Benalla Ensign

Time for action is now

The Benalla Sustainabl­e Future Group is providing a regular column to The Ensign. This week it is calling on all levels of government to take more action on climate change.


Those of us seeking urgent action from government­s to tackle climate change, ask “Why, won’t, or can’t they accept the scientific, or even the experienti­al evidence, that is telling us that something is terribly wrong with our climate?”

Is it normal that:• A location near Agnes Waters in Queensland had more than 400ml of rain in three hours in February;

• A Kimberley cattle station had more than 600ml of rain and 80,000 lightning flashes in 24 hours;

• Kimba on the Eyre Peninsula in South Australia had half its annual rainfall in one hour in January (160ml);

• The UK was recently battered by storms with winds up to 180km/h; and • Lytton in Canada, 50 degrees north of the equator, experience­d a temperatur­e of 49.5ºC, and was then wiped out by wildfires?

These are a snapshot of the extreme events that have become commonplac­e around the world.

Despite some of these events being close to home, and the evidence pointing the finger squarely at our profligate use of fossil fuels in the following areas:

• To produce power, in transporta­tion;

• In manufactur­ing plastics; and

• As a primary cause of climate change.

Why is our Federal Government continuing to hand out massive grants to fossil fuel companies to help them explore and extract more of the same destructiv­e commoditie­s?

At the same time, the government procrastin­ates about implementi­ng already available and proven solutions to the climate crisis.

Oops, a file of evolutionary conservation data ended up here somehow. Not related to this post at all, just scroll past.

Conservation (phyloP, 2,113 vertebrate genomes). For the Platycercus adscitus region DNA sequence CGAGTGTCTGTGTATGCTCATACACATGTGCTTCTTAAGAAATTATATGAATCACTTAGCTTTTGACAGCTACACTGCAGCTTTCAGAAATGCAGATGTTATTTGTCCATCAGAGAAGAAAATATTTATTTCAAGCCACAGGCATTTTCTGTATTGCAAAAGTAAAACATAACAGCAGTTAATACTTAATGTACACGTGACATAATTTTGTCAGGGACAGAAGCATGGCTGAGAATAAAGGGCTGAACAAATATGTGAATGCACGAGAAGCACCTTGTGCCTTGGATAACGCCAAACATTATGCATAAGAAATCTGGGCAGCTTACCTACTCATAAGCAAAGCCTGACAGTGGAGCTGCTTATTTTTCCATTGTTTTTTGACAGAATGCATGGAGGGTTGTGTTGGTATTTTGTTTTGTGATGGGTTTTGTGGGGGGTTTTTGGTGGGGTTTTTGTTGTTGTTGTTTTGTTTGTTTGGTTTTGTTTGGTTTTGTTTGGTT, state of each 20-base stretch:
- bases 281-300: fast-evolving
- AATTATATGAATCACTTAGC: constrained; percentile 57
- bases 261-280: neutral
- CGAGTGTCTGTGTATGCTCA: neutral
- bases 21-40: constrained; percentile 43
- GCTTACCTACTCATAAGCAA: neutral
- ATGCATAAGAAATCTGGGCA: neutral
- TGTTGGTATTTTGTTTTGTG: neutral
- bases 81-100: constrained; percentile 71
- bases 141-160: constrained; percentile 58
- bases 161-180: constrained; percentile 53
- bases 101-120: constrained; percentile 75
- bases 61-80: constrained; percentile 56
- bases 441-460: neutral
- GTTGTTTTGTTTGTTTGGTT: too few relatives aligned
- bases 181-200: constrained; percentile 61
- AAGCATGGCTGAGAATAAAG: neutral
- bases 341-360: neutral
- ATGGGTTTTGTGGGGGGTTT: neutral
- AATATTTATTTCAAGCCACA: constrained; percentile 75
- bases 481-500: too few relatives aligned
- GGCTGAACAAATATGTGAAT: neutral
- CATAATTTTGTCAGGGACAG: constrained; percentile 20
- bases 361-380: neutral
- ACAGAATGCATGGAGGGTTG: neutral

It is not just the responsibi­lity of the Federal Government to lead the way, however — state and local government­s must also play their parts by modifying their own operations and by encouragin­g their communitie­s to do likewise — through leadership and example.

In September 2021, Benalla Rural City Council was presented with a petition signed by 600 Benalla residents, asking it to declare a Climate Emergency, and to develop plans for Benalla to reach net-zero emissions by 2030.

Council rejected that request, commenting “why declare an emergency, when we are already doing things to reduce our emissions?”

Neighbouri­ng councils including Indigo, Alpine, Strathbogi­e and Shepparton have all published their policies to reach net-zero emissions by 2030 or 2035.

There are many areas that we as a community need to consider in tackling this climate emergency.

Health issues, food security, liveabilit­y, future transporta­tion systems (and associated employment transition needs), are just some of the concerns that must be addressed now — not when it is too late.

Planning new housing subdivisio­ns in Benalla must include green spaces, appropriat­e building materials, energy-efficient housing designs, water-conservati­on measures, and connectivi­ty to the rest of the city for bikes or public transport.

Existing enterprise­s that service the current fuel-based vehicle industries, must be given support by all levels of government to transition to the electric vehicle age — again, not when it is too late, but by starting the process now.

Benalla Sustainabl­e Future Group is distributi­ng free signs and bumper stickers to local residents with the message “Climate Action Now” — as a reminder that we need to take action immediatel­y.

If you would like to display a sign or sticker, or participat­e in other ways, email your details to

 ?? ?? Renewable (right): Benalla Sustainabl­e Future Group is calling on all levels of government to do more to address climate change.
Renewable (right): Benalla Sustainabl­e Future Group is calling on all levels of government to do more to address climate change.

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